Do you mean that the calibrated result is different depending on whether you calibrate with the ambient light on and off? That is, if you create two profiles in these two conditions and then compare them (either by observing the correction curves in the software or by switching between them quickly while looking at a test photo), they happen to be different?
If so, this is a measurement problem: probably the ambient light leaks into the sensor. The sensor should be placed right against the screen surface without gaps (but without pressing it so as not to distort the image/colours). The sensor should measure the light from the monitor, and it doesn't depend on the ambient light.
If you can't eliminate the gaps, you should do the calibration in darkness. If you say that your result is very different to the built-in sRGB, you should try it just to see if it has an effect. (Eizo's factory settings can be trusted, in general).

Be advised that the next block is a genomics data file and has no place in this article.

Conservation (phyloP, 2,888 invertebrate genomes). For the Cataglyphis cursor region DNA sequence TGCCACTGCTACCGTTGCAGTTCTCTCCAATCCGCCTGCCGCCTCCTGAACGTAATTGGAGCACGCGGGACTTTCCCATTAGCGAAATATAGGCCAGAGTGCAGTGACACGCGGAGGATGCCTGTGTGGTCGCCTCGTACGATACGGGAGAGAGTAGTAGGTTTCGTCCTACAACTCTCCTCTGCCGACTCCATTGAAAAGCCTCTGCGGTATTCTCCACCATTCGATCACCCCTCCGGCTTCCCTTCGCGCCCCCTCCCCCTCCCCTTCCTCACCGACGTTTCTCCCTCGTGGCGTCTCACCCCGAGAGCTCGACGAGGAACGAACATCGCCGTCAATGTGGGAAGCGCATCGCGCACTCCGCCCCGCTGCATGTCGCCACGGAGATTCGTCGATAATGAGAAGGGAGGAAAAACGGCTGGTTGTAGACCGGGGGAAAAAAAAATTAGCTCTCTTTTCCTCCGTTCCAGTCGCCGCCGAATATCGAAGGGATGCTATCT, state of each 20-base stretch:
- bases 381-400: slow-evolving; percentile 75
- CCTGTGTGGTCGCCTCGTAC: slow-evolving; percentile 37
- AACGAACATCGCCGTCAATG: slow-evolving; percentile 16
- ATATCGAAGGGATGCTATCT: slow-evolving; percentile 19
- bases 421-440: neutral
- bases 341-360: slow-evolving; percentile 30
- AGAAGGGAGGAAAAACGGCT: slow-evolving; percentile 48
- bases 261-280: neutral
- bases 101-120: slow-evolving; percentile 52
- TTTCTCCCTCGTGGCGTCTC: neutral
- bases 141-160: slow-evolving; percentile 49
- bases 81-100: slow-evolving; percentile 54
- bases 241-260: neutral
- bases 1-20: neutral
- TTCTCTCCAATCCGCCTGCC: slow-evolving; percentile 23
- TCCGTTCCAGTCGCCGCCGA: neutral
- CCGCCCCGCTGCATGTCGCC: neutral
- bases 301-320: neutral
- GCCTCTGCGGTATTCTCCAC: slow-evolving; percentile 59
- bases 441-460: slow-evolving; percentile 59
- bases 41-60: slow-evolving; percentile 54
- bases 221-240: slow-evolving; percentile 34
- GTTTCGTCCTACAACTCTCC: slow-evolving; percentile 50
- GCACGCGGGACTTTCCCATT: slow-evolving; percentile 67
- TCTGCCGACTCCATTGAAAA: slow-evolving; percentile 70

If, on the other hand, you are saying that the same calibration looks different with different lighting, this is perception problem. Objectively, the image on the screen is the same.
(Some monitors have an ambient light sensor and a function to self-adjust, but usually they are supposed to adjust only the brightness/contrast, without affecting colours. But in a professional environment, this feature is not used, and generally shouldn't be relied upon).
You should certainly not try to tweak the profile "to taste". What's the point of calibration then? Instead, you should adjust the environment. This doesn't only concern the ambient environment. Strive to use neutral grey colours for the windows and other GUI elements; this way your eyes will adjust better to the on-screen environment (which we know is stable after calibration). Trust more what you see on the screen than what you see around you. (Once you confirm the calibration works properly, of course).